Thursday, 8 February 2018

The back of the shelf.

All night conversation
The thrill of the bus journey
Drinking till you speak something of the truth
The white noise inside
Vomitting words to 200 beats per minute
Stumbling for a piss
Eyes stinging, borrowed fag unlit.
Loose change and sweat.
Waxen face, painted like a death mask.
You found nowhere.
Drunken embraces.
Slurred words as we cling to each other.
Spinning and breathing great gulps of cold smoky air
by the bus station.

Sunday, 4 February 2018


Winters war is almost run.
Spring lies coiled,
taut and waiting
to burst for the light.
Throwing tendrils,
clinging to tiny handholds,
its grip thawing, digging, clawing,
Pushing its way through hard ground
Splitting tarmac, forcing it up and out.
Smothering winters work.
Woodcut crisp lines made filthy with green.

Monday, 29 January 2018


Green copper is municipal.
Like great hulking metal radiators
Caked with paint but furnace hot.
the smell of chlorine and lukewarm footbaths.
Doors too heavy to yield to a child's most insistent shove.
Preformed concrete and plastic carpet which will skin your knees.
Yesterday's future is tomorrow's investment opportunity.

Saturday, 27 January 2018


Raindrops cling for a while, pooling on vertical glass
defying gravity.
Then running, jagged mad patterns
leaving a wake of spidery trails.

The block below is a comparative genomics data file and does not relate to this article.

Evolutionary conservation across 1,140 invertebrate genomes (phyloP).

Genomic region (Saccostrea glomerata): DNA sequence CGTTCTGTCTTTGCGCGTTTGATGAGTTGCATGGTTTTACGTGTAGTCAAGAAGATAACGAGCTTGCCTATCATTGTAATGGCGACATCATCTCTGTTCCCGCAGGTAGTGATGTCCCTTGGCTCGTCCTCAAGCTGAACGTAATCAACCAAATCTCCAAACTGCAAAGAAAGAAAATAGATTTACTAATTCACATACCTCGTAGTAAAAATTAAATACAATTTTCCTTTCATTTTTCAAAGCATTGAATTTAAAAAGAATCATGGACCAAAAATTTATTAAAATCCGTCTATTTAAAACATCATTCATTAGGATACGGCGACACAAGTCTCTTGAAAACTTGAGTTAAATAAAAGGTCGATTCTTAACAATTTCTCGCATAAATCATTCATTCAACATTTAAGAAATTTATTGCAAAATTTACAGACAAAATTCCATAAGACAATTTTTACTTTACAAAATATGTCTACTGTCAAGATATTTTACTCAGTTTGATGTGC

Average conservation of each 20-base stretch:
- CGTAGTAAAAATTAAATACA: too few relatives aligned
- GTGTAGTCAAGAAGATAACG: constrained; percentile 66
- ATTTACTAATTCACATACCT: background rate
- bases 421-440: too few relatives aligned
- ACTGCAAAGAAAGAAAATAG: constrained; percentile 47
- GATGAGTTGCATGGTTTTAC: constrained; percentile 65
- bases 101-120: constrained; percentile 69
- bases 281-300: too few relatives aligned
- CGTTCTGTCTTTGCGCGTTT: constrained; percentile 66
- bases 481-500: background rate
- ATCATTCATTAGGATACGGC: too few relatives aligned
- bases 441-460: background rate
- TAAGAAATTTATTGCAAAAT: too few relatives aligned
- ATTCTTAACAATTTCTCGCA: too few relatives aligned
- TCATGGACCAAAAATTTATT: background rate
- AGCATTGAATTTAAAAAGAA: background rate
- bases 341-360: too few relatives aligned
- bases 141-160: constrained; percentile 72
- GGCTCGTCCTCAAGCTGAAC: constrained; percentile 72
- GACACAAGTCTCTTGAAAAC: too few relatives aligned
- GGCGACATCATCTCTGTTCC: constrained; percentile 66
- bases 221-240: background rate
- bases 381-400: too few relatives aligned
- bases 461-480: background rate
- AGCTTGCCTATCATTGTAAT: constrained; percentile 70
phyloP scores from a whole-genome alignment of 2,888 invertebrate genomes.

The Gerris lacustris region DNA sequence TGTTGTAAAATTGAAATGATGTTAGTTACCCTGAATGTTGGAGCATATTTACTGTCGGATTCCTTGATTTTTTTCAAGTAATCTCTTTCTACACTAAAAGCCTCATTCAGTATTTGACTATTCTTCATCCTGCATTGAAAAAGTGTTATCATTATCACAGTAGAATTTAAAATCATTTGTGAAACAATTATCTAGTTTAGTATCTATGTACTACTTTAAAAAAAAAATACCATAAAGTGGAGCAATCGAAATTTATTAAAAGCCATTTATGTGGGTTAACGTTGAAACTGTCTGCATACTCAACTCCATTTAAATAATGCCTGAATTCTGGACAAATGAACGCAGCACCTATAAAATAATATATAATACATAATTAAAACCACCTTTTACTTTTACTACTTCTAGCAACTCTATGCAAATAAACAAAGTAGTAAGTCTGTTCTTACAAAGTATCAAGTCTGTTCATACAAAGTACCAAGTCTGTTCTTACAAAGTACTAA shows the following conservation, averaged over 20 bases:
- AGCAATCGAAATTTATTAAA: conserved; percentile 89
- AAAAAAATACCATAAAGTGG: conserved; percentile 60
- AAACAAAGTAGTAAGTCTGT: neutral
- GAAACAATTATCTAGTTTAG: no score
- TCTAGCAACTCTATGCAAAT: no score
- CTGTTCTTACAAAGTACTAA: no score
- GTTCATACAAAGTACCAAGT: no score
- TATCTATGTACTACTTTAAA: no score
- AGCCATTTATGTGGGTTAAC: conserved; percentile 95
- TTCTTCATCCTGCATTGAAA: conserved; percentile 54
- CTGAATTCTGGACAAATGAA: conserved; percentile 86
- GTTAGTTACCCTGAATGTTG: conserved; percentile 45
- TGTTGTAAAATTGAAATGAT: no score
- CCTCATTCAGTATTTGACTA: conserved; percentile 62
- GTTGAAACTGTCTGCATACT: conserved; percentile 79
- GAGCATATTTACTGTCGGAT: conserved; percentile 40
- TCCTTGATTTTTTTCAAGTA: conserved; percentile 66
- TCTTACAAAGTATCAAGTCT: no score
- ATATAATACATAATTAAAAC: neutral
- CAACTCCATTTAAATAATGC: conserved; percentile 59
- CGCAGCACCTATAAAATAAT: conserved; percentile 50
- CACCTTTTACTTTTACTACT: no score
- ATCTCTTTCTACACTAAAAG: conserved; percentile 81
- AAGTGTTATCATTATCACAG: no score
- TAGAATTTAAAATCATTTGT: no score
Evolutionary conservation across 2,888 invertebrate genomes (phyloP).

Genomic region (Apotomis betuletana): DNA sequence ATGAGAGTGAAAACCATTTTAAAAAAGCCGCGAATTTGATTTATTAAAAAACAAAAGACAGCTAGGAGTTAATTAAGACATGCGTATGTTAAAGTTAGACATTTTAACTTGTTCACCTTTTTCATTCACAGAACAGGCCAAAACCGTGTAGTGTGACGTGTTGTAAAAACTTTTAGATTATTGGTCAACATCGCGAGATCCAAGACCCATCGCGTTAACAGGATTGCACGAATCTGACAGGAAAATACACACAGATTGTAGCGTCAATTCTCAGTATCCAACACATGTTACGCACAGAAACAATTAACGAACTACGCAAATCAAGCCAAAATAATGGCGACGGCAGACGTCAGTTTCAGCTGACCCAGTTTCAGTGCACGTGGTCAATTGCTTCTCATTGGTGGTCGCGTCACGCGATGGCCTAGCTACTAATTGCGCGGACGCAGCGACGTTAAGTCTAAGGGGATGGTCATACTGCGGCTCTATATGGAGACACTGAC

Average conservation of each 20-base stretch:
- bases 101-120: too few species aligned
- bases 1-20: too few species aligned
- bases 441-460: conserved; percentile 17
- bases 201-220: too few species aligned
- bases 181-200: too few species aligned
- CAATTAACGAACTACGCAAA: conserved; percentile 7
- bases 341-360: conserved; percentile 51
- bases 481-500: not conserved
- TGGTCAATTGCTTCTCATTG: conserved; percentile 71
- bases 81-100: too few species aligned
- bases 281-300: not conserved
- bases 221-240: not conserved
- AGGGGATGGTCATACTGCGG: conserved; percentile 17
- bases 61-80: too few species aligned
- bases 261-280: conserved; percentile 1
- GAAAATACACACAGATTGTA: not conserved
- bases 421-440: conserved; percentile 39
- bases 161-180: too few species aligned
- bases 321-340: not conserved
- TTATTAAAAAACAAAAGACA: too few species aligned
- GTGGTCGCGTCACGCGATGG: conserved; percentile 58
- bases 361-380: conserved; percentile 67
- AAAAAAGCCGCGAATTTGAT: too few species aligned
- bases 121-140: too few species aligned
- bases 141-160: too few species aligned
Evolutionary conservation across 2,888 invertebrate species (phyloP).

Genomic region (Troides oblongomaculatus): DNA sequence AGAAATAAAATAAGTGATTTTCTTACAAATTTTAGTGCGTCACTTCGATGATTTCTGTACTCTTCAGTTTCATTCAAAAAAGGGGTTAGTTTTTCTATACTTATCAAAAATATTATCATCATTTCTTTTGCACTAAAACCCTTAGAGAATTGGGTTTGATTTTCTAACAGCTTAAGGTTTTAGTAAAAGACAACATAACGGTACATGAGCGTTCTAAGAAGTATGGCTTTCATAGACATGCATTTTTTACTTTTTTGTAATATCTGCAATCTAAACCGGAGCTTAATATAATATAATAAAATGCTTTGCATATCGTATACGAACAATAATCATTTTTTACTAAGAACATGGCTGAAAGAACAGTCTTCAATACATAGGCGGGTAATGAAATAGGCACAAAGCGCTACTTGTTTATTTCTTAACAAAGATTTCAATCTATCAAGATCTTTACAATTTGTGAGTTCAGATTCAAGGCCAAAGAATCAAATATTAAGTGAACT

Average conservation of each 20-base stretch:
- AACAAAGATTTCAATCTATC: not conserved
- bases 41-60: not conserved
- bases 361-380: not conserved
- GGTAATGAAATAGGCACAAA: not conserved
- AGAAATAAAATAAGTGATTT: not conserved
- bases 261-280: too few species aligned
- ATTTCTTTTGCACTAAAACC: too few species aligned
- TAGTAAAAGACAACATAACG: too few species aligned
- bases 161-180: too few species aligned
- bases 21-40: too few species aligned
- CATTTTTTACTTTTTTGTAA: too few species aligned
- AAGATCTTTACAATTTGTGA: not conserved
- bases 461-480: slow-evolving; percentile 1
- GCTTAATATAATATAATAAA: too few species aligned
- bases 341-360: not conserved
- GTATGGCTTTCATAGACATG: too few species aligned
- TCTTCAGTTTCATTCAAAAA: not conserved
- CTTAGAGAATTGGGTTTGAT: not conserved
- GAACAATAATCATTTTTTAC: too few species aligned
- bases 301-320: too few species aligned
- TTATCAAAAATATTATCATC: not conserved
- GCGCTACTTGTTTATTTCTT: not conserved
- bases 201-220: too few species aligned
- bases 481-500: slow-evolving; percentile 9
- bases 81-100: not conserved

I will walk in the fields.
Stalks of dead corn,
ghosts of a harvest
broken corpses of a summer past.

A patchwork square
divided by hawthorn
ploughed into horizontal submission
revolution suppressed by chemical.

Up and down
a sodden, rutted parade ground.
West to east.
East to west.

Thursday, 18 January 2018


Time is the thief of attention
Blurring the detail, the diamond shimmer of dew on the grass
Smudging the edges, dulling the shine.
Colours fade in the pull of the tide.

Monday, 8 January 2018

I wrote it.

Nothing special this - I just haven't written for a bit and wrote this to demonstrate something about adapting stories for different audiences. I wondered if I could give it some attention later and flesh it out and that and it might be better than it is so putting here to remember.

There was nothing for Mr H. Dumpty to do. He was a fat man. An egg shaped man. Not a pretty young thing. A fat old egg shaped man. He’d had a job once. A job he’d enjoyed. They closed the factory down. Knocked it to the ground.
He wanted to do something but everywhere he went he got told. ‘No jobs here mate’ So he drunk. Cider, vodka, whatever he could get his hands on.
One day they was a parade. A royal parade. At last! Something to do.
Mr Dumpty got up early and went to get a good view. He climbed up on a wall and sat there, waiting for the parade. Of course, he’d brought his vodka with him.
He waited and waited, until finally the king’s parade was passing. The crowds waved and cheered and Mr Dumpty waved and cheered as well. He waved for all his life was worth. He waved, desperate to be seen, desperate not to be a nobody, desperate to be a somebody for a moment, desperate for the king to see him, just for a split second, to be gazed on by royalty, to be watched by someone who mattered, he waved and he waved and he waved so much that….
He fell. Crack. Head, pavement. Skull split like a delicate eggshell.
There was a commotion in the parade. The king had seen him fall. He ordered his men to the scene.

But it was too late. They couldn’t revive him. No matter what they tried.

Wednesday, 27 December 2017

Tis the season for self pity
and bodies in the snow
For bullet wounds
and barbed tongues.
Tis the season to be sorry
Plummeting to earth
Through black and white clouds
To die in checkerboard fields
Peace and goodwill to all men.